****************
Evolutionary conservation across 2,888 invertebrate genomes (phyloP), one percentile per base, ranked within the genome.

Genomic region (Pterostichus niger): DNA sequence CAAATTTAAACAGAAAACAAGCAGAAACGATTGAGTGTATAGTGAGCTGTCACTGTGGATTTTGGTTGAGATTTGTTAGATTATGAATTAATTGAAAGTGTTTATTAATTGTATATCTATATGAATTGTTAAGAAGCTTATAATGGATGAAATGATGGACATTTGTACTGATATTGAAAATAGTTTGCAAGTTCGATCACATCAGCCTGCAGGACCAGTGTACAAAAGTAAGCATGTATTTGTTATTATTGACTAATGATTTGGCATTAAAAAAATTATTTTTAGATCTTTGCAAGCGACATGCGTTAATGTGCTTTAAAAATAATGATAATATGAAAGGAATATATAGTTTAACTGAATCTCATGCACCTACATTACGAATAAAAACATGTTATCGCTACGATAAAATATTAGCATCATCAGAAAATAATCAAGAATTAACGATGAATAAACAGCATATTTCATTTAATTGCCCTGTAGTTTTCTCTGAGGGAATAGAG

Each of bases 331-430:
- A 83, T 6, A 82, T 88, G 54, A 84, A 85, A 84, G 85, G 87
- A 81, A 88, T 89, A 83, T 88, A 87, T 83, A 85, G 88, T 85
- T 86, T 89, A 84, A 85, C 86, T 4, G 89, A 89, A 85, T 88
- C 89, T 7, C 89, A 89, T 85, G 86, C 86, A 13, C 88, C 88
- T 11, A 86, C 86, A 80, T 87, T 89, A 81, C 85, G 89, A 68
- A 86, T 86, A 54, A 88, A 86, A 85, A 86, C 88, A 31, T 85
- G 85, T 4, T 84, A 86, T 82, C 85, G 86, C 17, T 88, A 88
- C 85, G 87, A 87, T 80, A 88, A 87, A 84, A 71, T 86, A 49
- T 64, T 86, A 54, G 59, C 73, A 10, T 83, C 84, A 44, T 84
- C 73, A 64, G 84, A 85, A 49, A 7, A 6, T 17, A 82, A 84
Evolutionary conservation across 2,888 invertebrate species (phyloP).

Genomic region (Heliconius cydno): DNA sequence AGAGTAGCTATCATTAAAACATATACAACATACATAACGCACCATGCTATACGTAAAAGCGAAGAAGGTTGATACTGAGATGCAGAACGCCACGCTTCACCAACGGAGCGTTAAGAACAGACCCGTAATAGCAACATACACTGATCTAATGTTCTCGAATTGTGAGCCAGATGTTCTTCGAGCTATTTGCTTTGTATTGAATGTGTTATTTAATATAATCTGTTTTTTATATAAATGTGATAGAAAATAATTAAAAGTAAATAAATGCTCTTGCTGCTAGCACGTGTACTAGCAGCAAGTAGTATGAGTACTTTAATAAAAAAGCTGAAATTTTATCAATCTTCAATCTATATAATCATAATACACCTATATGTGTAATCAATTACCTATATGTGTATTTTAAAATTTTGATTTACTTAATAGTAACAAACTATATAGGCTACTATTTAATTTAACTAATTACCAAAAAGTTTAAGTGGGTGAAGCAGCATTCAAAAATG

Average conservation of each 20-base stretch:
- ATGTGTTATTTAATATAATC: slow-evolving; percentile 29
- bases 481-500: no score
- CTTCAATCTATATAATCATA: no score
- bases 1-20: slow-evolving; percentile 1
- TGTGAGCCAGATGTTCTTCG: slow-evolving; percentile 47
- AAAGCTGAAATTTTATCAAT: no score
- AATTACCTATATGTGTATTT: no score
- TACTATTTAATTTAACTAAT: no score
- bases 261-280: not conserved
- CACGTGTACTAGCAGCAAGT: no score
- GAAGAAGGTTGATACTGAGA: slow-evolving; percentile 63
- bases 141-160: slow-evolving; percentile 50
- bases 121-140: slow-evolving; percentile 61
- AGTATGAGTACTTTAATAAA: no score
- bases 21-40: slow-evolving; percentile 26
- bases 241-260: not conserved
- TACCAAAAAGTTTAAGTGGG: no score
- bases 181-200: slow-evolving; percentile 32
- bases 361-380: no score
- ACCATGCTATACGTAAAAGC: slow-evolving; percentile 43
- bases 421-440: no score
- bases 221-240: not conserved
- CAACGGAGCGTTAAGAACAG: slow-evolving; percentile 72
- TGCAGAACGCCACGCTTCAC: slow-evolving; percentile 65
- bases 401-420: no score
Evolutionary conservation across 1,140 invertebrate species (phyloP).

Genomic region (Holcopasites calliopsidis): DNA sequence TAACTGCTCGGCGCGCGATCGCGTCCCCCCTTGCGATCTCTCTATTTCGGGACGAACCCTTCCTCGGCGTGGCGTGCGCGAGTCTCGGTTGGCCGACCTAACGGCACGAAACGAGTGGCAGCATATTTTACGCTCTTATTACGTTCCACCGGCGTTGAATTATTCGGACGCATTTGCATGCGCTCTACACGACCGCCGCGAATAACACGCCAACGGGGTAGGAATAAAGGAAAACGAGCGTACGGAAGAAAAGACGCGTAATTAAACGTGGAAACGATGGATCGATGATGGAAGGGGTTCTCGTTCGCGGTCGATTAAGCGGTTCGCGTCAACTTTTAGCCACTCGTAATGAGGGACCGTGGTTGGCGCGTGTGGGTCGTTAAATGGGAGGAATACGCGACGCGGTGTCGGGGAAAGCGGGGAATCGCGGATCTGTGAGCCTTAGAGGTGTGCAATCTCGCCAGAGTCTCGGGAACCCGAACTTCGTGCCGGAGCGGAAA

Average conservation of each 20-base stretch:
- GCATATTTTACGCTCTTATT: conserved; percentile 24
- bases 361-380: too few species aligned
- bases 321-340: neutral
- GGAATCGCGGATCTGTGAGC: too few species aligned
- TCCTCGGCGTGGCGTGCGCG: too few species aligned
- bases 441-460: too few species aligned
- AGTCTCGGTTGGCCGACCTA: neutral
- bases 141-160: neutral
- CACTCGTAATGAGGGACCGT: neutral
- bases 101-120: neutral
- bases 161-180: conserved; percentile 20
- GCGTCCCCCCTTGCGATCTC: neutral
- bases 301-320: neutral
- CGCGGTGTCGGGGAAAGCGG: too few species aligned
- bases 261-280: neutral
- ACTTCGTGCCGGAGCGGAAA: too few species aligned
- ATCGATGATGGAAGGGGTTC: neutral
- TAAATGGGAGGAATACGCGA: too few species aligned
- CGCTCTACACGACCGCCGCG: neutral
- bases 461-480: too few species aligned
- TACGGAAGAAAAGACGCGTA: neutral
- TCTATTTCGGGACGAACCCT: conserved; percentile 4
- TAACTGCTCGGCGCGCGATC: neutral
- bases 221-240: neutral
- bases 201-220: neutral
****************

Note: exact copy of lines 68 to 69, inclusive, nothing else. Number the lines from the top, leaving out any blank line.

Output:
- bases 221-240: neutral
- bases 201-220: neutral